Printers and copiers use a lot of energy-and standby mode can be misleading. If you want to save energy while printing and copying, here are a few things to keep in mind.
Saving Energy While Printing:
Laser printers use more energy. Laser printers have a lot of advantages-including lightning speed and superior print quality. But they are definitely not energy-saving, even during standby mode. If you’re concerned about the energy use of your printer, an inkjet printer is a better option.
If you do need a laser printer, you can save energy by buying a slower one. The fastest laser printers tend to draw more energy than the slower ones, even when not in use.
Keep your paper use in mind. When considering saving energy, you shouldn’t just be thinking about the energy you use yourself. In addition, consider how much energy it takes to make new paper-approximately 15 watt-hours per sheet. The less paper you use, the less energy you’re using, essentially. Print on both sides of paper sheets whenever you can, and use recycled paper-it takes considerably less energy and natural resources to recycle paper than it does to make it from scratch.
Bear in mind that while inkjet printers generally don’t have a problem printing on used paper, allowing you to print drafts on the back sides of old printouts, laser printers jam more often if you try to print on used paper.
Standby isn’t energy-saving. Most printer energy is used when the machine isn’t actually in use-during standby mode. If you’re not using your printer, turn it off-it won’t use more energy to power up than it does while in standby. If you want to save energy while your printer isn’t being used, look for a printer that offers a low-energy “sleep” mode as the default instead.
Saving Energy While Copying:
Copiers are energy hogs. The low-volume copiers will always use less energy than the faster models, but all copiers use a lot of energy-approximately 40 to 70 while in standby, and as much as 1,600 watts during the copy process, even for a low-volume printer. The amount of watts used won’t necessarily be advertised on the equipment itself; sometimes the amount of energy used during copying appears as the amount used “during peak power.”
Look for energy-saving features. Look for a copier that comes with an “energy saver” or “sleep” mode that activates when the machine isn’t in use. In addition, look for a machine that has a duplexing feature-it can copy on both sides of a sheet of paper. An energy-saving copy machine will boot up quickly with a short “time to first copy” period after it’s been in sleep mode.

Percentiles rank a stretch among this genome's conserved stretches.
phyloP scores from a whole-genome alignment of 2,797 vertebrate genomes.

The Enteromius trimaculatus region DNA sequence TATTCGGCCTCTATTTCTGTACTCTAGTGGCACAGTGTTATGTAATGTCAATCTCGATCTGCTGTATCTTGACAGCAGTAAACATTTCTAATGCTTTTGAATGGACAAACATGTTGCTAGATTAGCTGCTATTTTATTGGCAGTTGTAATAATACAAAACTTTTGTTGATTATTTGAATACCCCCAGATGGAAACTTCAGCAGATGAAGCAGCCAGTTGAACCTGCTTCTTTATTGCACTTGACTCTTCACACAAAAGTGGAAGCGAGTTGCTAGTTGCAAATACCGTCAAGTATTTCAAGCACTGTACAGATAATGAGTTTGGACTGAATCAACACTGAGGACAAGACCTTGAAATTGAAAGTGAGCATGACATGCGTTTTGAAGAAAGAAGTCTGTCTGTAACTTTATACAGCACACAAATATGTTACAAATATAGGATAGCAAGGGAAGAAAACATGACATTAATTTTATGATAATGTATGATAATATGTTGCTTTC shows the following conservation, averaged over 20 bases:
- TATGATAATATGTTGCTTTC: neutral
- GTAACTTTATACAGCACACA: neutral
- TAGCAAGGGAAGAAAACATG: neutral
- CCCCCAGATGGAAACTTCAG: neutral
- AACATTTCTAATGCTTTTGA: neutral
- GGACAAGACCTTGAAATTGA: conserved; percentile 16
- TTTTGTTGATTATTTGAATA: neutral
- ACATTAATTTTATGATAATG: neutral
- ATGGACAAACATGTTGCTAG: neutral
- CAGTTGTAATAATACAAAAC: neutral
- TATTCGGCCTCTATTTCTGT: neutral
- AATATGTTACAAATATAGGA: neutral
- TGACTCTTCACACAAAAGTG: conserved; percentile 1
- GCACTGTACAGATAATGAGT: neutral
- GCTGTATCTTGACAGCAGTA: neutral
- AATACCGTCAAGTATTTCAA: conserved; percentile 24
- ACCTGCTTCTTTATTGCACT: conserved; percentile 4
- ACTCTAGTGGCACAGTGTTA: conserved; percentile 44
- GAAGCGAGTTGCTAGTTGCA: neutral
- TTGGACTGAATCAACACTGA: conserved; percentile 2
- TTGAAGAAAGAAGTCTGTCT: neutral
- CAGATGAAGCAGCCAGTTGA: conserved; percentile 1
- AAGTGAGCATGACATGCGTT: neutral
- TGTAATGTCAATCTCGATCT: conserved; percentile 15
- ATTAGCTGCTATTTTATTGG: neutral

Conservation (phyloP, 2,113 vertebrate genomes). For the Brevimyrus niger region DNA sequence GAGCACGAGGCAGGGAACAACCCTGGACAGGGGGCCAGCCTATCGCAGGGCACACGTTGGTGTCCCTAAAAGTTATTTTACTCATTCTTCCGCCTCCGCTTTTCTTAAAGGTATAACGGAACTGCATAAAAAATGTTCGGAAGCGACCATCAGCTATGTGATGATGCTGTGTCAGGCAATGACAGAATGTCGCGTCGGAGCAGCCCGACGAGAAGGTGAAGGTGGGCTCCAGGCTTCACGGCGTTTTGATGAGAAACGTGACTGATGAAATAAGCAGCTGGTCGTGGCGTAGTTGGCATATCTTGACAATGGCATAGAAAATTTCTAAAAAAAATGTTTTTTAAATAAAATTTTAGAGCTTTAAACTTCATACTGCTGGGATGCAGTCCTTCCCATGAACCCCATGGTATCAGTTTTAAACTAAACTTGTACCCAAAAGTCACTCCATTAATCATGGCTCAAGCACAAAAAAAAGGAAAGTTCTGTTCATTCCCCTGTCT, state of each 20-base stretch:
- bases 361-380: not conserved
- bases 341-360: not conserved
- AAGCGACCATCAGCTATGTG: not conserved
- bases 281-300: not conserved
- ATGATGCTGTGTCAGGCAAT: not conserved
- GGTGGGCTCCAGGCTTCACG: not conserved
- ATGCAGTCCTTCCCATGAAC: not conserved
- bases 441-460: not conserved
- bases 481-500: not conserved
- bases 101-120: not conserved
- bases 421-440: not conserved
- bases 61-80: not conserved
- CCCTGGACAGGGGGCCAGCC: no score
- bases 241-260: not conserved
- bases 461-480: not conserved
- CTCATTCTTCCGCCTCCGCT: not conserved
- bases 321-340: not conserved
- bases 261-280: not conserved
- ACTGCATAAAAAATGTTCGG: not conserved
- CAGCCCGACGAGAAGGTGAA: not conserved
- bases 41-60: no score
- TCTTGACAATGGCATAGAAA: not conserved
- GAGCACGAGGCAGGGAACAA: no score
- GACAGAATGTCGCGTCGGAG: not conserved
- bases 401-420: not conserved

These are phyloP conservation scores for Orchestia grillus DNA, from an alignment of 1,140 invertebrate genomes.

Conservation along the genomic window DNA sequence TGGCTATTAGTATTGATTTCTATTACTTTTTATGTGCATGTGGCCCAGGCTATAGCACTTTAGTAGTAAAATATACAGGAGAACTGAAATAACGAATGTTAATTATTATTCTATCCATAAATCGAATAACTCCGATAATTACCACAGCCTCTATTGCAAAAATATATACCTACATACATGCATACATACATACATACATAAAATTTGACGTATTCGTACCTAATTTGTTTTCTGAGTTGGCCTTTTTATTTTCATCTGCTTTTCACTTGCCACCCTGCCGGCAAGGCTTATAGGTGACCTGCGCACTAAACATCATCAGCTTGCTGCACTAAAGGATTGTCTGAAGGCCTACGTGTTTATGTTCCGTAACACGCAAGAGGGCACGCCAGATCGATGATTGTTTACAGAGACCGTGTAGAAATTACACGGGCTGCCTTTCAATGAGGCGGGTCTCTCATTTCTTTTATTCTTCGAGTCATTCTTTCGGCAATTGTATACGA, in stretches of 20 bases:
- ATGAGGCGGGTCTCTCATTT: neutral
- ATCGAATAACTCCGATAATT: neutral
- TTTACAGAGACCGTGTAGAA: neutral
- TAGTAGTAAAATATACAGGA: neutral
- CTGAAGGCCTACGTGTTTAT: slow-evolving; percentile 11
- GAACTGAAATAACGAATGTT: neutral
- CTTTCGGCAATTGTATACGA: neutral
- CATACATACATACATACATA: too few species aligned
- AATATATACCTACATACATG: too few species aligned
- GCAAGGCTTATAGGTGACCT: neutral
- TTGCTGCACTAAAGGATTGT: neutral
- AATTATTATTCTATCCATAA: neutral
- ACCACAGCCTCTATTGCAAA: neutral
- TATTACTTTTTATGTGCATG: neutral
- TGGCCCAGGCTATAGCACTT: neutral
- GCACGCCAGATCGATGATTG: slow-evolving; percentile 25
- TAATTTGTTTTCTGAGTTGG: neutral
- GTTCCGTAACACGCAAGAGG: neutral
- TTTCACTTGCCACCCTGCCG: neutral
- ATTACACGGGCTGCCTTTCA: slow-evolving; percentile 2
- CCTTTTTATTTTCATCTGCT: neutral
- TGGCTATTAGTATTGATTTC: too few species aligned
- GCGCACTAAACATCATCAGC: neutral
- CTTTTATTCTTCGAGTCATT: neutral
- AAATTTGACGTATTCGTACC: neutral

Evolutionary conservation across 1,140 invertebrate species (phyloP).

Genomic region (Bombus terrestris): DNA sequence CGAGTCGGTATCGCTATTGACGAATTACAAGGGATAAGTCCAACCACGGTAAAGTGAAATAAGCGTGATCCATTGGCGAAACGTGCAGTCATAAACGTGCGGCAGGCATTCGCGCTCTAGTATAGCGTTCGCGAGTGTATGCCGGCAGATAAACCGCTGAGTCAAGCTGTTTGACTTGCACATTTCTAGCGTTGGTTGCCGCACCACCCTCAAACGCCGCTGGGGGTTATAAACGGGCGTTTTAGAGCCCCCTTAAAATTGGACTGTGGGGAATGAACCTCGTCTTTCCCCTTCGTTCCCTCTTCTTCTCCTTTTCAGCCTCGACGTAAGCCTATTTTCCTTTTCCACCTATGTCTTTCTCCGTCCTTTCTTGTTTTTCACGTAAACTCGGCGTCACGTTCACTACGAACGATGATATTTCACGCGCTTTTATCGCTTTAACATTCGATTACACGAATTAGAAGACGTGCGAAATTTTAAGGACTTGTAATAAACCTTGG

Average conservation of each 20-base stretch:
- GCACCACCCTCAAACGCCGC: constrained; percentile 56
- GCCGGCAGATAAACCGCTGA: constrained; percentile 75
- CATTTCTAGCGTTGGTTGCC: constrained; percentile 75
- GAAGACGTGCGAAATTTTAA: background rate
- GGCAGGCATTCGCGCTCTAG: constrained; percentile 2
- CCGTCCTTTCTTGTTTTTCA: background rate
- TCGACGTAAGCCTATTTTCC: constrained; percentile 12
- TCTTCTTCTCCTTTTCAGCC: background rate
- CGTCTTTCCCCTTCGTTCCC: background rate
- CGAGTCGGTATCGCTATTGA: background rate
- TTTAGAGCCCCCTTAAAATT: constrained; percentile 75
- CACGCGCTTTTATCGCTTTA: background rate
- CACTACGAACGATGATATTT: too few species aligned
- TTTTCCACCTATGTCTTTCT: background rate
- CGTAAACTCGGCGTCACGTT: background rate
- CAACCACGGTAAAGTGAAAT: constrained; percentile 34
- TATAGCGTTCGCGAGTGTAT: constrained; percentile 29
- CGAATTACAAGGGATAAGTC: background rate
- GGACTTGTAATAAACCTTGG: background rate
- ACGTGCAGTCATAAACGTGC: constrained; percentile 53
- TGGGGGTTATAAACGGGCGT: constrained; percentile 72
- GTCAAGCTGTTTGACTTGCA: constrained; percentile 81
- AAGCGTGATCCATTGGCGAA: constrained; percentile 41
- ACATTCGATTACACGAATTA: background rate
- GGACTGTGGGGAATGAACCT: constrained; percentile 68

Turn it off when not in use. When you don’t need your copier to be ready to work any minute, don’t leave it on. Turning it off will always use less energy than standby or sleep mode, even on an energy-saving machine, and it doesn’t make the printer wear out faster.
Be sure the correct settings are in place. Many copier manufacturers send a technician to install new copiers. If so, be sure your technician activates energy-saving features such as sleep mode, duplexing, and auto-off as default settings. They won’t always do this if not requested, and you may not realize these settings are not in place while using the machine.
Make sure everyone in the office is aware of energy-saving practices. If your copier is located in an office, it’s important to be sure all employees are cooperating in printing on both sides of the paper and making sure that the printer is turned off at the end of the day. Be sure your employees know how to use the duplexing feature and don’t use the copy machine when an electronic document can be substituted.
Copiers and printers can both use a great deal of energy. When buying both of these machines, look for slower output and energy-saving features such as duplexing, auto-off and sleep mode. Turn the machine off at night if you don’t have an auto-off feature, and print on both sides of each page as often as you can. If you do, you’ll be able to reduce the amount of energy used at home or at the office.